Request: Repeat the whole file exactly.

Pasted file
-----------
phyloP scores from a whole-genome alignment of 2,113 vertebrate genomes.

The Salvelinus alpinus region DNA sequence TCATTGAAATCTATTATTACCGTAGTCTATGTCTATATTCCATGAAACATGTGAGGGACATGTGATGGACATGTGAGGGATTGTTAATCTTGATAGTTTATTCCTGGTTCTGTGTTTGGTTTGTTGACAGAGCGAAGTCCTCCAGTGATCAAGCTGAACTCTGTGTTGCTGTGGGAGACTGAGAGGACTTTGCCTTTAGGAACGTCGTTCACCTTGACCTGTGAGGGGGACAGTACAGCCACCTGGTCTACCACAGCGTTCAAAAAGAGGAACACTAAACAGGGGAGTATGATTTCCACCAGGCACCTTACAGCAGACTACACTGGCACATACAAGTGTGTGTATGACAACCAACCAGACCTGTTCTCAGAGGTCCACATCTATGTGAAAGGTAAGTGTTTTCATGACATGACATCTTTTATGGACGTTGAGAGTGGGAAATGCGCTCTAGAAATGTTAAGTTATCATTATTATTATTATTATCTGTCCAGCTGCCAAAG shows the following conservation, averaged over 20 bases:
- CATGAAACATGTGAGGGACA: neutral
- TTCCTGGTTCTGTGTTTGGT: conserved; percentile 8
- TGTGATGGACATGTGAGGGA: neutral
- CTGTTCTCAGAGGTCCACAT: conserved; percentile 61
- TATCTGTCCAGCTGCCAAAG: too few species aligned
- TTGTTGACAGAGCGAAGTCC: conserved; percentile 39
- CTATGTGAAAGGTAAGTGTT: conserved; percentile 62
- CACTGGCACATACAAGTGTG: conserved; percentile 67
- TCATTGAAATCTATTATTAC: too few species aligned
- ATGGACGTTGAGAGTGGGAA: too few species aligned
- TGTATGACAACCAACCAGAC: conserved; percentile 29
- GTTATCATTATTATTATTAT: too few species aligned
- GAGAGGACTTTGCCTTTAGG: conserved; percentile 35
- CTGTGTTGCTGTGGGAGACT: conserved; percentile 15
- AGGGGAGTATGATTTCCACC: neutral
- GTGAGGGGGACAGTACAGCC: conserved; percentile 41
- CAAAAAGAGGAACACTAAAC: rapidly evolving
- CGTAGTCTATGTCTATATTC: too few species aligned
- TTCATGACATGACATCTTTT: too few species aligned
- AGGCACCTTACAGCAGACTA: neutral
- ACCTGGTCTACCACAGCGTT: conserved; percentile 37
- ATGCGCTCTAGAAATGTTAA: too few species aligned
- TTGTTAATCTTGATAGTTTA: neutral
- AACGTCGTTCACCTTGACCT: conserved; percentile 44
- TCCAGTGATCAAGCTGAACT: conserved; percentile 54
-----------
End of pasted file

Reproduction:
phyloP scores from a whole-genome alignment of 2,113 vertebrate genomes.

The Salvelinus alpinus region DNA sequence TCATTGAAATCTATTATTACCGTAGTCTATGTCTATATTCCATGAAACATGTGAGGGACATGTGATGGACATGTGAGGGATTGTTAATCTTGATAGTTTATTCCTGGTTCTGTGTTTGGTTTGTTGACAGAGCGAAGTCCTCCAGTGATCAAGCTGAACTCTGTGTTGCTGTGGGAGACTGAGAGGACTTTGCCTTTAGGAACGTCGTTCACCTTGACCTGTGAGGGGGACAGTACAGCCACCTGGTCTACCACAGCGTTCAAAAAGAGGAACACTAAACAGGGGAGTATGATTTCCACCAGGCACCTTACAGCAGACTACACTGGCACATACAAGTGTGTGTATGACAACCAACCAGACCTGTTCTCAGAGGTCCACATCTATGTGAAAGGTAAGTGTTTTCATGACATGACATCTTTTATGGACGTTGAGAGTGGGAAATGCGCTCTAGAAATGTTAAGTTATCATTATTATTATTATTATCTGTCCAGCTGCCAAAG shows the following conservation, averaged over 20 bases:
- CATGAAACATGTGAGGGACA: neutral
- TTCCTGGTTCTGTGTTTGGT: conserved; percentile 8
- TGTGATGGACATGTGAGGGA: neutral
- CTGTTCTCAGAGGTCCACAT: conserved; percentile 61
- TATCTGTCCAGCTGCCAAAG: too few species aligned
- TTGTTGACAGAGCGAAGTCC: conserved; percentile 39
- CTATGTGAAAGGTAAGTGTT: conserved; percentile 62
- CACTGGCACATACAAGTGTG: conserved; percentile 67
- TCATTGAAATCTATTATTAC: too few species aligned
- ATGGACGTTGAGAGTGGGAA: too few species aligned
- TGTATGACAACCAACCAGAC: conserved; percentile 29
- GTTATCATTATTATTATTAT: too few species aligned
- GAGAGGACTTTGCCTTTAGG: conserved; percentile 35
- CTGTGTTGCTGTGGGAGACT: conserved; percentile 15
- AGGGGAGTATGATTTCCACC: neutral
- GTGAGGGGGACAGTACAGCC: conserved; percentile 41
- CAAAAAGAGGAACACTAAAC: rapidly evolving
- CGTAGTCTATGTCTATATTC: too few species aligned
- TTCATGACATGACATCTTTT: too few species aligned
- AGGCACCTTACAGCAGACTA: neutral
- ACCTGGTCTACCACAGCGTT: conserved; percentile 37
- ATGCGCTCTAGAAATGTTAA: too few species aligned
- TTGTTAATCTTGATAGTTTA: neutral
- AACGTCGTTCACCTTGACCT: conserved; percentile 44
- TCCAGTGATCAAGCTGAACT: conserved; percentile 54